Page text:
Live at Lucille’s: Great Performances from the World of Jazz
Live at Lucille’s brings the tradition of exciting and innovative PBS music programming right here to East Tennessee. Featuring local, regional and national jazz artists performing in an intimate setting, these shows are taped in front of a live audience at East Tennessee PBS’ studios near downtown Knoxville. Live at Lucille’s is a co-production of East Tennessee PBS, the Audio Production Engineering program at Pellissippi State Community College and the Knoxville Jazz Orchestra.
Guitarist Bobby Broom cut his teeth performing with the likes of Sonny Rollins, Miles Davis, Art Blakey, and Dr. John and has amassed a substantial body of work as a leader over the years. Broom formed his latest group, Organi-Sation, in 2014 at the request of Steely Dan, who then took the band on as the opening act for their “Jam a Lot Ever After” North American tour of 52 cities. In this special performance, the trio plays music from their first CD release Soul Fingers. Featuring Hammond organist Ben Patterson and drummer Kobie Watkins.
This production was made possible in part by a grant from the Tennessee Arts Commission
Drummer and composer Kenneth Brown got some of his first professional experience playing with his father, pianist Donald Brown at Lucille’s jazz club in the late 1990s. He has since performed across the country and around the world as both a leader and a sideman. For this special show, Brown plays music from his latest recording 2nd Chances with an outstanding quintet that includes trumpeter Joe Gross, saxophonist William Boyd, pianist Keith Brown and bassist Darryl Hall.
episode three: Christian Sands Trio
Not yet 30, Christian Sands is one of the most in-demand pianists working in jazz. In the last few years he has toured around the world as a bandleader and appeared as a sideman on records by Christian McBride and Gregory Porter. In this special performance, Sands presents music from his latest release Facing Dragons with bassist Eric Wheeler and drummer Jerome Jennings.
episode four: Mark Boling Trio Life
Watch on East Tennessee PBS: Friday, September 27, 11pm
Guitarist Mark Boling and drummer Keith Brown have been mainstays of the jazz scene in Knoxville, TN for many years. Along with pianist Donald Brown, the pair performed every Saturday night at Lucille’s jazz club (the now-defunct establishment that inspired the concept of this series) for more than a decade. Boling and Brown serve on the jazz faculty at the University of Tennessee School of Music and are joined in this performance by the newest member of that faculty, bassist Jon Hamar.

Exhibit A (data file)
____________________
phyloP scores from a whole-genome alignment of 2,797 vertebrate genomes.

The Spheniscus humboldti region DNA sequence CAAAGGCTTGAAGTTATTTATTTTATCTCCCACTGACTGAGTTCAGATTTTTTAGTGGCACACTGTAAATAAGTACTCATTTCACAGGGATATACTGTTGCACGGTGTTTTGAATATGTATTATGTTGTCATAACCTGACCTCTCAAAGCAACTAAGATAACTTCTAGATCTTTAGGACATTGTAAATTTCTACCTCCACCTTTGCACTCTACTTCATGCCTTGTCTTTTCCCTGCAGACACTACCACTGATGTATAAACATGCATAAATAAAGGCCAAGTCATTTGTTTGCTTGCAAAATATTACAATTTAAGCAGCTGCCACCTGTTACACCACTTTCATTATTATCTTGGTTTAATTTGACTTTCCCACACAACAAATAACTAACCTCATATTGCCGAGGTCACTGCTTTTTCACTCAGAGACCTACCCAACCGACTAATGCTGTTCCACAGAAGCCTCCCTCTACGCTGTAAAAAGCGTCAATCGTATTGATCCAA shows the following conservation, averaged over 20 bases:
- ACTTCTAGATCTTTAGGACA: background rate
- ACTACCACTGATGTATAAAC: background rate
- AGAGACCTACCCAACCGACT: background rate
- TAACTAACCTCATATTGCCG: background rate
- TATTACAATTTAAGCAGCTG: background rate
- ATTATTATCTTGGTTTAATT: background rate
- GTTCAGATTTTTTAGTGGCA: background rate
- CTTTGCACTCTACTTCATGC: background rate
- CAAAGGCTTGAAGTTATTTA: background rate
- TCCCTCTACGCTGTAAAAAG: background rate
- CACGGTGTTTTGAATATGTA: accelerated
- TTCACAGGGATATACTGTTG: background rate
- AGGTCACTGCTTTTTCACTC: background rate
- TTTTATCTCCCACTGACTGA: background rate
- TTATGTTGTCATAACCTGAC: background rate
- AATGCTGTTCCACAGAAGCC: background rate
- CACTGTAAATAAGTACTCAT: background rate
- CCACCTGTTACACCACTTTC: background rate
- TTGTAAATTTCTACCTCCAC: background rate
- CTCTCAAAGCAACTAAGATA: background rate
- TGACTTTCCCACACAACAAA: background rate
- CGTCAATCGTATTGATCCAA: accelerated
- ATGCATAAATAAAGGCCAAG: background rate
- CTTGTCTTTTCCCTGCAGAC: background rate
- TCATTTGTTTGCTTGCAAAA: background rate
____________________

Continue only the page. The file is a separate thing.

episode five: Bill Frisell and Greg Tardy
Watch on East Tennessee PBS: Friday, October 25, 11pm
Guitarist and composer Bill Frisell is nothing short of a living legend in the world of jazz. His career has spanned more than 40 years and has included countless awards and accolades. His musical rapport with saxophonist Greg Tardy has been well-documented. Tardy was a member of at least two of Frisell’s globe-trotting ensembles, and the pair have recorded albums together on more than one occasion. However, this show captures their first live performance as a duo. Special thanks to the Big Ears Festival for making this episode possible.
Episode Six: Thomas Heflin/Mitch Butler Quintet
Watch on East Tennessee PBS: Friday, November 29, 11pm
Trumpeter Thomas Heflin and trombonist Mitch Butler met and began playing music together in Austin, Texas more than a decade ago. The pair now reside in different parts of the country, but their musical bond remains as close as ever. They are joined by an exciting rhythm section comprised of pianist / vocalist Ariel Pocock, bassist Steve Haines and drummer Xavier Ware.
Episode Seven: Greg Tardy Trio
Watch on East Tennessee PBS: Friday, December 27, 11pm
Saxophonist Greg Tardy, bassist Sean Conly and drummer Jaimeo Brown began making music together in New York City in 2001. They have since recorded about a dozen CDs together and played many of the jazz world’s most prestigious venues. The deep musical connection that the three have formed over the years is on full display during this performance which features Tardy’s original compositions.
Long time Knoxville residents fondly remember Lucille's Jazz Club in the Old City. The club was in operation throughout the 1990s and played host to local, regional and national talent. When the club closed in 2001, East Tennessee PBS production manager Chris Smith bought the neon sign that hung in the window at the business' estate sale. He also secured the rights to the name Live at Lucille's in hopes of one day being able to create something that built on that legacy. Now some seventeen years later, his dream is becoming reality.